In recent weeks, Donald Trump’s re-election campaign has been subject to critique across various social media platforms. A Trump campaign advert displaying Nazi symbology was removed from Facebook, the subreddit ‘r/The_Donald’ has been shut down, and Twitter recently attempted to moderate Trump’s tweets. Following this action from tech companies, various high-profile Republicans close to Donald Trump have promoted the social media platform ‘Parler’ as a less censored alternative to ‘mainstream’ social media. In the week following this spur of online promotion, the site reportedly saw a 246% increase in downloads, and towards the end of June it experienced the largest ever influx of new users in the app’s history.
Co-founded in August 2018 by John Matze and Jared Thomson, Parler describes itself as a “non-biased free speech driven entity” with a commitment to empowering users to “control their social experience” and “be responsible to engage with content as they see fit”. The essential features of the site closely resemble those of Twitter. Users establish their own profiles where they are encouraged to share “parlays” – akin to tweets – which can then be “echoed” – retweeted – and commented on by other users.
While many features of the site are not exactly novel, new users are ceremoniously welcomed to Parler in a flurry of automated posts, including one from a “Parler concierge”, encouraging them to celebrate their newfound technological “freedom”. However, upon creating an account, it becomes clear that this ‘freedom’ is yet to be embraced by both sides of the political spectrum.
Who’s on Parler?: Trump Supporters, Conspiracy Theorists and Proud Boys
New users on Parler are immediately provided with a list of suggested accounts to follow, all of which skew toward the political right, including Zero Hedge, a financial blog involved in the spread of conspiracies and misinformation, an account for the Conservative Political Action Conference (CPAC), and Katie Hopkins, the British right-wing contrarian who was personally welcomed to the platform by CEO John Matze after being permanently suspended from Twitter in June 2020 for violating its hateful conduct policy. Following these initial suggestions, one’s feed is immediately dominated by content from right-leaning sources – immediately problematising the site’s commitment to ‘non-bias’.
Indeed, Parler hosts a number of accounts which have been suspended from mainstream platforms. Hopkins joins ranks alongside Tommy Robinson, founder of the English Defence League, conspiracy theorist Alex Jones, and YouTube “philosopher” and alt-right personality Stefan Molyneux, who was recently permanently suspended from both Twitter and YouTube after repeatedly violating the platform’s hate speech policies.
However, although white nationalist content can be found on Parler using specific search terms, without a doubt, the backbone its content comes from pro-Trump Republicans. As such the site is an echo-chamber flooded with users adamant on ‘making America great again’. While casually browsing the site, it is nearly impossible to avoid posts in reverence of Trump, whether this be from the official Team Trump account, accounts which exactly mirror his Twitter feed, or from the vast body of emphatic supporters that occupy the site. This imbalance has been noted by Parler’s CEO John Matze who has offered a “progressive bounty” of $20,000 to left-wing influencers with over 50,000 followers who create Parler profiles and engage in debate with others on the site.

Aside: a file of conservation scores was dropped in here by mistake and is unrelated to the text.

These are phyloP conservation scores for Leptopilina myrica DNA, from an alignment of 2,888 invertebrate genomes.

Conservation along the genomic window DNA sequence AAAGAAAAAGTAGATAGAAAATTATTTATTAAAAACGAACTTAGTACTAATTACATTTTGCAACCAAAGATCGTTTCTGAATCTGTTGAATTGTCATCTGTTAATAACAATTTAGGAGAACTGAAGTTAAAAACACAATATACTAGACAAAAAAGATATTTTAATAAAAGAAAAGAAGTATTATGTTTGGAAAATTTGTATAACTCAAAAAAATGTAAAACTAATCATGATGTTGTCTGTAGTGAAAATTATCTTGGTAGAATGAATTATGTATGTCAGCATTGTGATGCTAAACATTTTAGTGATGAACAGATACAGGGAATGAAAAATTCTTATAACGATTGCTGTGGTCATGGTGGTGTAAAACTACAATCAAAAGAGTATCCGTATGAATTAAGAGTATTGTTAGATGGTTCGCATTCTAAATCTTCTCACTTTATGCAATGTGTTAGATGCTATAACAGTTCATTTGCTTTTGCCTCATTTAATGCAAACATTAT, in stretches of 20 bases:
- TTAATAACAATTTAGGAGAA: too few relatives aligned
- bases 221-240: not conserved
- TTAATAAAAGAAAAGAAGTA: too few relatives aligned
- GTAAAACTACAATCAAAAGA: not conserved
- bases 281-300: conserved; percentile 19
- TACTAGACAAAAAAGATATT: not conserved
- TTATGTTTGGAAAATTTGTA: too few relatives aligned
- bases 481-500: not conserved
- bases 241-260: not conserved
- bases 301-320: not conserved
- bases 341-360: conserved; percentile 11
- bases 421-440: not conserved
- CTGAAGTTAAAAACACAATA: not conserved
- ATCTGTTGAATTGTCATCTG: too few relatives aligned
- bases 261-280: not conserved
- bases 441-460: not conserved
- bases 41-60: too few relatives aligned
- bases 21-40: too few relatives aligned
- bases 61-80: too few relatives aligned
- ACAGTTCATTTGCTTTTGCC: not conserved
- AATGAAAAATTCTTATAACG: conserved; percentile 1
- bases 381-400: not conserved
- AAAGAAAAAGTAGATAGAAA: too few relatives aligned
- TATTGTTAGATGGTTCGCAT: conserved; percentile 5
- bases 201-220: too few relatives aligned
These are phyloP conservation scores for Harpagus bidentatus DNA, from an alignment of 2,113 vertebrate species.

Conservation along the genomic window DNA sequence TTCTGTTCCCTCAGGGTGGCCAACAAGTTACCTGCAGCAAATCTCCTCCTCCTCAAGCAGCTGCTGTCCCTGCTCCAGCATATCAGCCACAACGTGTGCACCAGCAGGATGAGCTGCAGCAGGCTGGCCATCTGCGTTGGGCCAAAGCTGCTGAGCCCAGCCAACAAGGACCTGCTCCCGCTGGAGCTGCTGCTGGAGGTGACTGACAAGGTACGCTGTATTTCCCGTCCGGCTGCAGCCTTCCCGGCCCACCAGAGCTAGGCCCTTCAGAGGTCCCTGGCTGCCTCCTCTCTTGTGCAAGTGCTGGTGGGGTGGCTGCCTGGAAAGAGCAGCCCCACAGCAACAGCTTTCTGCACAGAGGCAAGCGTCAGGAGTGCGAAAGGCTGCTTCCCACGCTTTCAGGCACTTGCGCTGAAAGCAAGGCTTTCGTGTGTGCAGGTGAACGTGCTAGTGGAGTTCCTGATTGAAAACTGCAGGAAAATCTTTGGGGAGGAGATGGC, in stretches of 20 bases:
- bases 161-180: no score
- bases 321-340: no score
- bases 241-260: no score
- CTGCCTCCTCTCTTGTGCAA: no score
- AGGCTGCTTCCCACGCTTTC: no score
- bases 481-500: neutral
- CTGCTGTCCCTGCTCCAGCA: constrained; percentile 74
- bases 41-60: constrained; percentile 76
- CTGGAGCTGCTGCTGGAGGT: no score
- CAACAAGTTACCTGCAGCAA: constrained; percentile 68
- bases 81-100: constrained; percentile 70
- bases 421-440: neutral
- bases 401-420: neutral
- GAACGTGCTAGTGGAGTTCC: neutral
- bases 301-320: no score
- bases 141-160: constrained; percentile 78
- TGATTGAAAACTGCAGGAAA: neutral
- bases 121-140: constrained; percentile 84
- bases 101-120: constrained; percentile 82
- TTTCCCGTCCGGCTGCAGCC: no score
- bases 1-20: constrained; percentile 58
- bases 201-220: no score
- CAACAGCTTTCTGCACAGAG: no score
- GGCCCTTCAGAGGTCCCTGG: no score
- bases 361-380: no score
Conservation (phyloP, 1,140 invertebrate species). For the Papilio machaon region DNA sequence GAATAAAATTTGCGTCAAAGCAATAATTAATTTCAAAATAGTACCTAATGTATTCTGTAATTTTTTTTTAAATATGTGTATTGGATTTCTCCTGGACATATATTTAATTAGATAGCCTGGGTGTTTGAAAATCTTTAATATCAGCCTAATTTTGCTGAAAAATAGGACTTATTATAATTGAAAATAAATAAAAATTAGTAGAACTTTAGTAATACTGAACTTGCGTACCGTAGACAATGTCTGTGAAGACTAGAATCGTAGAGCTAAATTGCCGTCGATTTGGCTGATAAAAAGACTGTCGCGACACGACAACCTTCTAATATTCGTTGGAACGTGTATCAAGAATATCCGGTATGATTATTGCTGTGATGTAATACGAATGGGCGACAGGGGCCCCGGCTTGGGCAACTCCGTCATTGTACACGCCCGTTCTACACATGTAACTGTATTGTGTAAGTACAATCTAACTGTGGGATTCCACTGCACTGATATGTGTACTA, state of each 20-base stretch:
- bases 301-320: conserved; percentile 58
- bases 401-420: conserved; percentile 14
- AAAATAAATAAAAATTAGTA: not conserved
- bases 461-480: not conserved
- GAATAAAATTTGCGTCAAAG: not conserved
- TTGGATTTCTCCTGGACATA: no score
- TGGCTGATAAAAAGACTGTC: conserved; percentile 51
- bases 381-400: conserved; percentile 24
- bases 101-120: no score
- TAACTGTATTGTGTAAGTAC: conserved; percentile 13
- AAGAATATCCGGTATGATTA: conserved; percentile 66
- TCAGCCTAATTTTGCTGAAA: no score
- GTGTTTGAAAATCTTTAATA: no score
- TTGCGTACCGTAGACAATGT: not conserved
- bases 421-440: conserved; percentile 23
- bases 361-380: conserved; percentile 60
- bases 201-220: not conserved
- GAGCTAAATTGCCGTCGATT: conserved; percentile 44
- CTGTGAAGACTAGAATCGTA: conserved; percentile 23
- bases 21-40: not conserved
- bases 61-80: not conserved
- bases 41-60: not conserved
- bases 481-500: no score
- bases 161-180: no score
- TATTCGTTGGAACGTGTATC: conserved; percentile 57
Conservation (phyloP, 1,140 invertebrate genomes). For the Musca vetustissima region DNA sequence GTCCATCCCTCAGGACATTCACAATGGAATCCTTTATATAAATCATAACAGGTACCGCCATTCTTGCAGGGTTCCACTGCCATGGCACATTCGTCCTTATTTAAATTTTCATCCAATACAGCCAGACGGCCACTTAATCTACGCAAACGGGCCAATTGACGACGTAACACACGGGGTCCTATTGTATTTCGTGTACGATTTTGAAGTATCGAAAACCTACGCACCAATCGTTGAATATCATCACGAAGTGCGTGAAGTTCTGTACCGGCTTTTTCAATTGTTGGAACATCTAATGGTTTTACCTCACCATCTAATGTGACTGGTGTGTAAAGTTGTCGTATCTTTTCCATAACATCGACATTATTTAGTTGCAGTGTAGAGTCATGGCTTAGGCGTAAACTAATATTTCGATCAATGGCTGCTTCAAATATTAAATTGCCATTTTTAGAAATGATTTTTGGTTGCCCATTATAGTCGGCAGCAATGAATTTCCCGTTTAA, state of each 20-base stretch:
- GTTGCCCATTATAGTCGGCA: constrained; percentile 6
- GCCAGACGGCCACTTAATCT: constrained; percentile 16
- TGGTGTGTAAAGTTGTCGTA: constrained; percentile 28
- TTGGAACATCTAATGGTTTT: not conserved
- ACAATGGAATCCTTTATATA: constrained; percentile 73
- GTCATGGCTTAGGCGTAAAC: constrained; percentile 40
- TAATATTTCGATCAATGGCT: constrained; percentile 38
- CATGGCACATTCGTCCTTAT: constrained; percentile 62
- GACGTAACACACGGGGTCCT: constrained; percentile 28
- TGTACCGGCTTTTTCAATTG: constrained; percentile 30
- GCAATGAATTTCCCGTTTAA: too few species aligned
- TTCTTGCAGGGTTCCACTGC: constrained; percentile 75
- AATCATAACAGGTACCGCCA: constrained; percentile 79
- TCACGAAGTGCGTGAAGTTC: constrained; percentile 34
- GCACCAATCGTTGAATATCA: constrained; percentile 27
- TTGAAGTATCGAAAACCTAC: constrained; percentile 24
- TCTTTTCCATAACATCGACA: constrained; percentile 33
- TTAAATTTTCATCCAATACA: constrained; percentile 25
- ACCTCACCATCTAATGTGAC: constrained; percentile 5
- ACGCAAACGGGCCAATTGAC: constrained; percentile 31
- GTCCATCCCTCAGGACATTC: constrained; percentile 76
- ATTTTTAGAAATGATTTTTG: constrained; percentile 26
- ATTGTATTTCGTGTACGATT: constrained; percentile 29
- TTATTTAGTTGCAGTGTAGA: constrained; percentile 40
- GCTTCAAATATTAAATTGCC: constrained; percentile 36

This lack of diverse opinions creates the perfect climate for conspiracy theories to thrive. Specially, a brief search of Parler shows that around 91,000 posts have been made under the “QAnon” hashtag. Similarly, there are also thousands of results for terms related to the conspiracy such as “digital soldiers”, “take the oath” and “deep state”. While it should be noted that a significant amount of QAnon content also exists on Twitter, an initial search suggests that some of these Twitter hashtags are also used by sceptics of the conspiracy, whereas on Parler, it is difficult to find any significant push back or critique of the theory among the throngs of Q supporters.
Furthermore, Parler also hosts content from hate groups. Most notably there are at least 20 accounts on the site which claim to represent various factions of the Proud Boys – an organisation with links to right-wing wing extremism which has been described by the Anti-Defamation League as a “dominant force within the alt-lite”. At the time of writing, the main Parler account associated with the Proud Boys has 24,000 followers, a steep increase of 9,000 followers over the last two weeks.